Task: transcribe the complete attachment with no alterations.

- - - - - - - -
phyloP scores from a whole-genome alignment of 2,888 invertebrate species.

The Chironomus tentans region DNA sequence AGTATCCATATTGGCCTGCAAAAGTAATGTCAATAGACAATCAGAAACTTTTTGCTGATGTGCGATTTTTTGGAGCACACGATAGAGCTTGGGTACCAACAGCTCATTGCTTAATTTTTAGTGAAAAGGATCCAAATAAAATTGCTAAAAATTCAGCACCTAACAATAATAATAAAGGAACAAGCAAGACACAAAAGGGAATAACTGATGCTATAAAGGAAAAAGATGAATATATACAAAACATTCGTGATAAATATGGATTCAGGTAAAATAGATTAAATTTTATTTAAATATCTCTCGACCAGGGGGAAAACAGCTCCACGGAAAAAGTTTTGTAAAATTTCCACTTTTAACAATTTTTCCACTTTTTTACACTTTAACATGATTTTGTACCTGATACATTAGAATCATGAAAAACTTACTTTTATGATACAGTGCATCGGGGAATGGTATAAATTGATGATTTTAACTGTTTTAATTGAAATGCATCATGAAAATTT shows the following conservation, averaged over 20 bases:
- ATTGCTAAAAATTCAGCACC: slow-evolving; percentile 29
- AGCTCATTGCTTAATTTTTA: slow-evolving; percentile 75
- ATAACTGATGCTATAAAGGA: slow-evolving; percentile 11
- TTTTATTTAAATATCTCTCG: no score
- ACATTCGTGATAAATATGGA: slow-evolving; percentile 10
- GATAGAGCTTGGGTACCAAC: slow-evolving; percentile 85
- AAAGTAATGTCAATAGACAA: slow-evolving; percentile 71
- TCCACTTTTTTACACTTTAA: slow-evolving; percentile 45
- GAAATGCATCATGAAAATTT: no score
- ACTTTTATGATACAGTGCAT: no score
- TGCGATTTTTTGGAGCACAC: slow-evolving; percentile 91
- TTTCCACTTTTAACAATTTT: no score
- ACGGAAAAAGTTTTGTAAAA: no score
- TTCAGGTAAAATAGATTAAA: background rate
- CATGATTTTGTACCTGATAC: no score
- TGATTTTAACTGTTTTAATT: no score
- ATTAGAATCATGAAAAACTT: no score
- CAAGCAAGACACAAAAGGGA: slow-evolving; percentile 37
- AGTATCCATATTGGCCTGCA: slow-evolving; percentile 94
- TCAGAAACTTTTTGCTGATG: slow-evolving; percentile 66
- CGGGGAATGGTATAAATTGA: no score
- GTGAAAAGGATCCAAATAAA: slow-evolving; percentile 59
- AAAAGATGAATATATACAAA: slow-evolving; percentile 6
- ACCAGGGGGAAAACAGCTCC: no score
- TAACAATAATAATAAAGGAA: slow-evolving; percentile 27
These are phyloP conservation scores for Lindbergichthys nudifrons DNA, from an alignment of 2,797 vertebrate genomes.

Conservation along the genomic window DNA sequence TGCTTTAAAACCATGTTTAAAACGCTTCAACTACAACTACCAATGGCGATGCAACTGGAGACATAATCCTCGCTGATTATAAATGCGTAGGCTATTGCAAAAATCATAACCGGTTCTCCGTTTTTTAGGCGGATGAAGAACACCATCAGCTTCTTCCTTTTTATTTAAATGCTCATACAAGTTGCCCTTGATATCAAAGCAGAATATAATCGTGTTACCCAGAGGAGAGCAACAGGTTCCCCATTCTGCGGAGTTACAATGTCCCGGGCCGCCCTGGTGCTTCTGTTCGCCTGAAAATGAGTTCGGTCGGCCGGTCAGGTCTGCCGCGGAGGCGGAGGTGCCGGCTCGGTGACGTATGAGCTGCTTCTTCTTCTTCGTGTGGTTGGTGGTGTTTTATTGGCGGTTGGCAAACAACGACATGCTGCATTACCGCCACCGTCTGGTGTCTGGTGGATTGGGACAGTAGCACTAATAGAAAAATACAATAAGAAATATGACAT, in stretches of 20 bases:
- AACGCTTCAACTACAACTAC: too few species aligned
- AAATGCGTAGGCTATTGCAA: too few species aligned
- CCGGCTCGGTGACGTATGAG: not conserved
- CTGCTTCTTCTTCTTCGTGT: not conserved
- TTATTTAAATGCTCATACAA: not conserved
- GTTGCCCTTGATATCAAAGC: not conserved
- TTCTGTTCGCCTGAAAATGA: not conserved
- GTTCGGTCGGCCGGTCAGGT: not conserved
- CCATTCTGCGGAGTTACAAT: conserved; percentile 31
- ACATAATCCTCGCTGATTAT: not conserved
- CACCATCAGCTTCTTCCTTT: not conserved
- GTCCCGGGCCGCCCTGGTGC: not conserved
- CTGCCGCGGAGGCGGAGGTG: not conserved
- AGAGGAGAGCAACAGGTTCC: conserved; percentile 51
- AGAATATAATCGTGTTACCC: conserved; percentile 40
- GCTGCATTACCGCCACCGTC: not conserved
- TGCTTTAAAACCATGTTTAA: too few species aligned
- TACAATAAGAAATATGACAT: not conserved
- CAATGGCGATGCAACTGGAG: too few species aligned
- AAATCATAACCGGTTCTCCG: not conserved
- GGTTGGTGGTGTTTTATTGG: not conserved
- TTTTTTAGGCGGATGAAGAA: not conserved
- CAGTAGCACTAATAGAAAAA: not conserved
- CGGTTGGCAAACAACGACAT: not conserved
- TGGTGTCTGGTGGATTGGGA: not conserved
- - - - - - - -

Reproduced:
phyloP scores from a whole-genome alignment of 2,888 invertebrate species.

The Chironomus tentans region DNA sequence AGTATCCATATTGGCCTGCAAAAGTAATGTCAATAGACAATCAGAAACTTTTTGCTGATGTGCGATTTTTTGGAGCACACGATAGAGCTTGGGTACCAACAGCTCATTGCTTAATTTTTAGTGAAAAGGATCCAAATAAAATTGCTAAAAATTCAGCACCTAACAATAATAATAAAGGAACAAGCAAGACACAAAAGGGAATAACTGATGCTATAAAGGAAAAAGATGAATATATACAAAACATTCGTGATAAATATGGATTCAGGTAAAATAGATTAAATTTTATTTAAATATCTCTCGACCAGGGGGAAAACAGCTCCACGGAAAAAGTTTTGTAAAATTTCCACTTTTAACAATTTTTCCACTTTTTTACACTTTAACATGATTTTGTACCTGATACATTAGAATCATGAAAAACTTACTTTTATGATACAGTGCATCGGGGAATGGTATAAATTGATGATTTTAACTGTTTTAATTGAAATGCATCATGAAAATTT shows the following conservation, averaged over 20 bases:
- ATTGCTAAAAATTCAGCACC: slow-evolving; percentile 29
- AGCTCATTGCTTAATTTTTA: slow-evolving; percentile 75
- ATAACTGATGCTATAAAGGA: slow-evolving; percentile 11
- TTTTATTTAAATATCTCTCG: no score
- ACATTCGTGATAAATATGGA: slow-evolving; percentile 10
- GATAGAGCTTGGGTACCAAC: slow-evolving; percentile 85
- AAAGTAATGTCAATAGACAA: slow-evolving; percentile 71
- TCCACTTTTTTACACTTTAA: slow-evolving; percentile 45
- GAAATGCATCATGAAAATTT: no score
- ACTTTTATGATACAGTGCAT: no score
- TGCGATTTTTTGGAGCACAC: slow-evolving; percentile 91
- TTTCCACTTTTAACAATTTT: no score
- ACGGAAAAAGTTTTGTAAAA: no score
- TTCAGGTAAAATAGATTAAA: background rate
- CATGATTTTGTACCTGATAC: no score
- TGATTTTAACTGTTTTAATT: no score
- ATTAGAATCATGAAAAACTT: no score
- CAAGCAAGACACAAAAGGGA: slow-evolving; percentile 37
- AGTATCCATATTGGCCTGCA: slow-evolving; percentile 94
- TCAGAAACTTTTTGCTGATG: slow-evolving; percentile 66
- CGGGGAATGGTATAAATTGA: no score
- GTGAAAAGGATCCAAATAAA: slow-evolving; percentile 59
- AAAAGATGAATATATACAAA: slow-evolving; percentile 6
- ACCAGGGGGAAAACAGCTCC: no score
- TAACAATAATAATAAAGGAA: slow-evolving; percentile 27
These are phyloP conservation scores for Lindbergichthys nudifrons DNA, from an alignment of 2,797 vertebrate genomes.

Conservation along the genomic window DNA sequence TGCTTTAAAACCATGTTTAAAACGCTTCAACTACAACTACCAATGGCGATGCAACTGGAGACATAATCCTCGCTGATTATAAATGCGTAGGCTATTGCAAAAATCATAACCGGTTCTCCGTTTTTTAGGCGGATGAAGAACACCATCAGCTTCTTCCTTTTTATTTAAATGCTCATACAAGTTGCCCTTGATATCAAAGCAGAATATAATCGTGTTACCCAGAGGAGAGCAACAGGTTCCCCATTCTGCGGAGTTACAATGTCCCGGGCCGCCCTGGTGCTTCTGTTCGCCTGAAAATGAGTTCGGTCGGCCGGTCAGGTCTGCCGCGGAGGCGGAGGTGCCGGCTCGGTGACGTATGAGCTGCTTCTTCTTCTTCGTGTGGTTGGTGGTGTTTTATTGGCGGTTGGCAAACAACGACATGCTGCATTACCGCCACCGTCTGGTGTCTGGTGGATTGGGACAGTAGCACTAATAGAAAAATACAATAAGAAATATGACAT, in stretches of 20 bases:
- AACGCTTCAACTACAACTAC: too few species aligned
- AAATGCGTAGGCTATTGCAA: too few species aligned
- CCGGCTCGGTGACGTATGAG: not conserved
- CTGCTTCTTCTTCTTCGTGT: not conserved
- TTATTTAAATGCTCATACAA: not conserved
- GTTGCCCTTGATATCAAAGC: not conserved
- TTCTGTTCGCCTGAAAATGA: not conserved
- GTTCGGTCGGCCGGTCAGGT: not conserved
- CCATTCTGCGGAGTTACAAT: conserved; percentile 31
- ACATAATCCTCGCTGATTAT: not conserved
- CACCATCAGCTTCTTCCTTT: not conserved
- GTCCCGGGCCGCCCTGGTGC: not conserved
- CTGCCGCGGAGGCGGAGGTG: not conserved
- AGAGGAGAGCAACAGGTTCC: conserved; percentile 51
- AGAATATAATCGTGTTACCC: conserved; percentile 40
- GCTGCATTACCGCCACCGTC: not conserved
- TGCTTTAAAACCATGTTTAA: too few species aligned
- TACAATAAGAAATATGACAT: not conserved
- CAATGGCGATGCAACTGGAG: too few species aligned
- AAATCATAACCGGTTCTCCG: not conserved
- GGTTGGTGGTGTTTTATTGG: not conserved
- TTTTTTAGGCGGATGAAGAA: not conserved
- CAGTAGCACTAATAGAAAAA: not conserved
- CGGTTGGCAAACAACGACAT: not conserved
- TGGTGTCTGGTGGATTGGGA: not conserved